Tuesday, May 23, 2006
My #1 Album of 2000: The Jayhawks-Smile.
Time to resurrect my "#1 album of" series today, and next on the list going back in time is The Jayhawks' Smile, my favorite disc of 2000. The Jayhawks, of course, are one of the seminal alt-country bands of the 90s, but after primary singer/songwriter Mark Olson left the band in 1996, Gary Louris decided to soldier on and moved the band in more of a pop direction in 1997's Sound of Lies. But it wasn't until Smile (the album title itself is a nod to Brian Wilson) that Louris and the Jayhawks achieved pop perfection. Louris brought in veteran producer Bob Ezrin (who's produced albums by artists as varied as Alice Cooper and Air Supply) to man the controls, and it was the band's big move to try to break mainstream.
But while Smile failed to catch the general public's ear, it was still a brilliant pop album and was well received critically (in fact, the following year an article about the album appeared in the New York Times titled "What if You Recorded a Masterpiece and No One Cared?"). Had this album been released in 1975 instead of 2000, we might be talking about it today they way people talk about, say, Fleetwood Mac's Rumours. The album starts off with the anthemic title track ("Smile when your're down and out"), and leads into the irresistible single "I'm Gonna Make You Love Me", which actually did receive considerable airplay at the time. Co-written with Music Row pro Taylor Rhodes, the chorus is one of those you can't put of your head. "What Led Me To This Town" follows, and along with "A Break In The Clouds", represent the more traditional aspect of the Jayhawks' sound. Both are beautifully written, melodic gems in which Louris duets with Karen Grotberg for a real Gram-and-Emmylou feel. But in between those two tracks is "Somewhere In Ohio", another pop gem complete with looped drums (!) and a great "ba ba ba" refrain in the chorus.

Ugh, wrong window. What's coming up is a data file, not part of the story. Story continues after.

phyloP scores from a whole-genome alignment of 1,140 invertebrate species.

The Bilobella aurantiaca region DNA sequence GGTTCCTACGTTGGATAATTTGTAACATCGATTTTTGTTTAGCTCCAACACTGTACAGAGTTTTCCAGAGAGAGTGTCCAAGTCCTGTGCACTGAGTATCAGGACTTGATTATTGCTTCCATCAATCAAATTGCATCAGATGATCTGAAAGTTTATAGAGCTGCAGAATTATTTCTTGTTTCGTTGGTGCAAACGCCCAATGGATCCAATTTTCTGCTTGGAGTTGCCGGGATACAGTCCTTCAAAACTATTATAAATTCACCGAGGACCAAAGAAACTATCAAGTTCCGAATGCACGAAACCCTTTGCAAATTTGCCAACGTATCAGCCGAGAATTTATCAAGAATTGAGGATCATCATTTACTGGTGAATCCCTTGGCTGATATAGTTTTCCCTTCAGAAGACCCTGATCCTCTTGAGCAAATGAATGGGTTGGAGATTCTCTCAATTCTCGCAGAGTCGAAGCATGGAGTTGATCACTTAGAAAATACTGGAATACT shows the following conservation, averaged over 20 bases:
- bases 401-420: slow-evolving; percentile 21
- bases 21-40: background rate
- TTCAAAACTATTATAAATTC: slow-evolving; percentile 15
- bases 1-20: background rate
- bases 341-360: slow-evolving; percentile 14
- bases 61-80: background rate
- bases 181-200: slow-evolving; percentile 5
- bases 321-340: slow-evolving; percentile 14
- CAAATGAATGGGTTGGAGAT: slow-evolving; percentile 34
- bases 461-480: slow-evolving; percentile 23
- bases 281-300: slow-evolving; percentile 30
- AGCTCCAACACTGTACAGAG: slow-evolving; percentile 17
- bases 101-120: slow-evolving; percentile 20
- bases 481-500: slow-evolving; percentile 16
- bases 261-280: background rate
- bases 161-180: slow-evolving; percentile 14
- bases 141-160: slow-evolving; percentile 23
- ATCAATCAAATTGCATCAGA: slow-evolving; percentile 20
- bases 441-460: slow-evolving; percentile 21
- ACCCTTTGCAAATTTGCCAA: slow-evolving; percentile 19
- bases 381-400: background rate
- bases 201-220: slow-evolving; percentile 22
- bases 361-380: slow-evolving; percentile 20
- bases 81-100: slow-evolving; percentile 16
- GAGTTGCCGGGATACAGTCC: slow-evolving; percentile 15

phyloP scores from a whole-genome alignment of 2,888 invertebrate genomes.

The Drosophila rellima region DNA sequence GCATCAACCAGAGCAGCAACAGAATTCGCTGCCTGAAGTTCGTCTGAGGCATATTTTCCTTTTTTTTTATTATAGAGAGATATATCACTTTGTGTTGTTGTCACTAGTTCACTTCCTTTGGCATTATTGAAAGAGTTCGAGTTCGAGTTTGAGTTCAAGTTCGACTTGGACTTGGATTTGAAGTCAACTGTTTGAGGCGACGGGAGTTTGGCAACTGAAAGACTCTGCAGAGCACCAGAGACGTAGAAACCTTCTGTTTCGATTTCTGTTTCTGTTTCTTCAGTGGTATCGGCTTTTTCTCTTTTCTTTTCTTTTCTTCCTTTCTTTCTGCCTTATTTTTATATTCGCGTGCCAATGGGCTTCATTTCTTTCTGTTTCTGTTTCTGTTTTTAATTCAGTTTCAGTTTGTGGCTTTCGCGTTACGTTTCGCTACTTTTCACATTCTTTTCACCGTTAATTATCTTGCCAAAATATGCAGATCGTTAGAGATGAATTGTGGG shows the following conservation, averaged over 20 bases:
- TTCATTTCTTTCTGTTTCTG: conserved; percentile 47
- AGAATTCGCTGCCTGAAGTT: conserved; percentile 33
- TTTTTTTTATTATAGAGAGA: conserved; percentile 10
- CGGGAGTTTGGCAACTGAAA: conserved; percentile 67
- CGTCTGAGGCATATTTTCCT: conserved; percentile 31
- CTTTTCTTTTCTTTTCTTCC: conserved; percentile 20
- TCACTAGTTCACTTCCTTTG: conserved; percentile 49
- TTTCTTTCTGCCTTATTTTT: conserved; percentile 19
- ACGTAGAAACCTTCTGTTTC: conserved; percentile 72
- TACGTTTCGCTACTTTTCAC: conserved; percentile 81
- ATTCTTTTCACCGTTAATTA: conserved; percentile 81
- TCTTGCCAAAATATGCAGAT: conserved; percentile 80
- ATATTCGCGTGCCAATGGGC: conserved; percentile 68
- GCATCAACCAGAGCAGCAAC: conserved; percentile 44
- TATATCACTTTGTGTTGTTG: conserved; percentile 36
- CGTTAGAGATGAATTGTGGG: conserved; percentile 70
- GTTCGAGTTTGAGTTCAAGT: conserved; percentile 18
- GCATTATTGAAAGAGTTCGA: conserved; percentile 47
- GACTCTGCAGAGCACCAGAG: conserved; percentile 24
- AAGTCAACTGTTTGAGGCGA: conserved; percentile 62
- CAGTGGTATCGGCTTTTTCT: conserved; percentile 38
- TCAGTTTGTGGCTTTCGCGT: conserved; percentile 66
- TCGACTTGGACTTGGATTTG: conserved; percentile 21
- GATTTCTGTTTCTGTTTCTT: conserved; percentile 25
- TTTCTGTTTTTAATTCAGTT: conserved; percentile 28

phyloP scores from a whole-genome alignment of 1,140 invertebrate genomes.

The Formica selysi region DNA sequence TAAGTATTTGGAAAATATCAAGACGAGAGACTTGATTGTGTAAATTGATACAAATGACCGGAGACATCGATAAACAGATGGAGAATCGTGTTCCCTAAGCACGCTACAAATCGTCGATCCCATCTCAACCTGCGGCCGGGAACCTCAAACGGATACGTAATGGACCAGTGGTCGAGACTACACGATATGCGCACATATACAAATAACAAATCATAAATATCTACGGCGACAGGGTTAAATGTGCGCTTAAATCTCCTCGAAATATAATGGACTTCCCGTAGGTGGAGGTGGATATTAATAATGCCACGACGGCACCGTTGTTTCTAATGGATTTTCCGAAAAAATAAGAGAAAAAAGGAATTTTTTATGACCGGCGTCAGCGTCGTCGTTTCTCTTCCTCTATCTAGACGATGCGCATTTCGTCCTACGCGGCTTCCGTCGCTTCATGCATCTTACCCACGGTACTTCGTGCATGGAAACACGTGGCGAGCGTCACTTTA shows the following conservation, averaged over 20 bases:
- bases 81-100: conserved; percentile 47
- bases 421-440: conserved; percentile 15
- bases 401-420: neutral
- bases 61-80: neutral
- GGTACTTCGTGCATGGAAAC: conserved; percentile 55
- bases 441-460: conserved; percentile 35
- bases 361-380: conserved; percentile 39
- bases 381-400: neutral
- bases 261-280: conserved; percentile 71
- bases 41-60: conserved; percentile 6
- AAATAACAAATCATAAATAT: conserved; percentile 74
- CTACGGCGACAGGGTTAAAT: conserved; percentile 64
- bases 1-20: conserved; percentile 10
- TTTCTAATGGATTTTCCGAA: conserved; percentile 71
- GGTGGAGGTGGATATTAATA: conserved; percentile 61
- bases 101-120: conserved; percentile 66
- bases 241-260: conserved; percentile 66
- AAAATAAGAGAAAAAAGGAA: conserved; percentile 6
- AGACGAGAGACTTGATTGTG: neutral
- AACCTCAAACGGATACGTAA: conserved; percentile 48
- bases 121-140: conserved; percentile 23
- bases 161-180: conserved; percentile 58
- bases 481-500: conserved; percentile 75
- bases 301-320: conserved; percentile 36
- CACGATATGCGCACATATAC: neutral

Other standouts include "Queen of the World", an almost danceable number, and in case the title of the album wasn't allusion enough, we get "Mr. Wilson", Louris's paean to the tortured genius of both Brian Wilson and Alex Chilton in one of the album's more poignant tracks. And even the back end of the album is filled with quality: the pulsing "(In My) Wildest Dreams", "Better Days", a great Americana-ish number, and the closer "Baby Baby Baby".
Sample it at Amazon, where there are several used copies selling for less than $2 in the marketplace. It'll be the best >$2 + shipping you'll ever spend.
By the way, for those new to the site or otherwise interested, the previous entries in this series can be found for 2001, 2002, 2003, 2004 and 2005.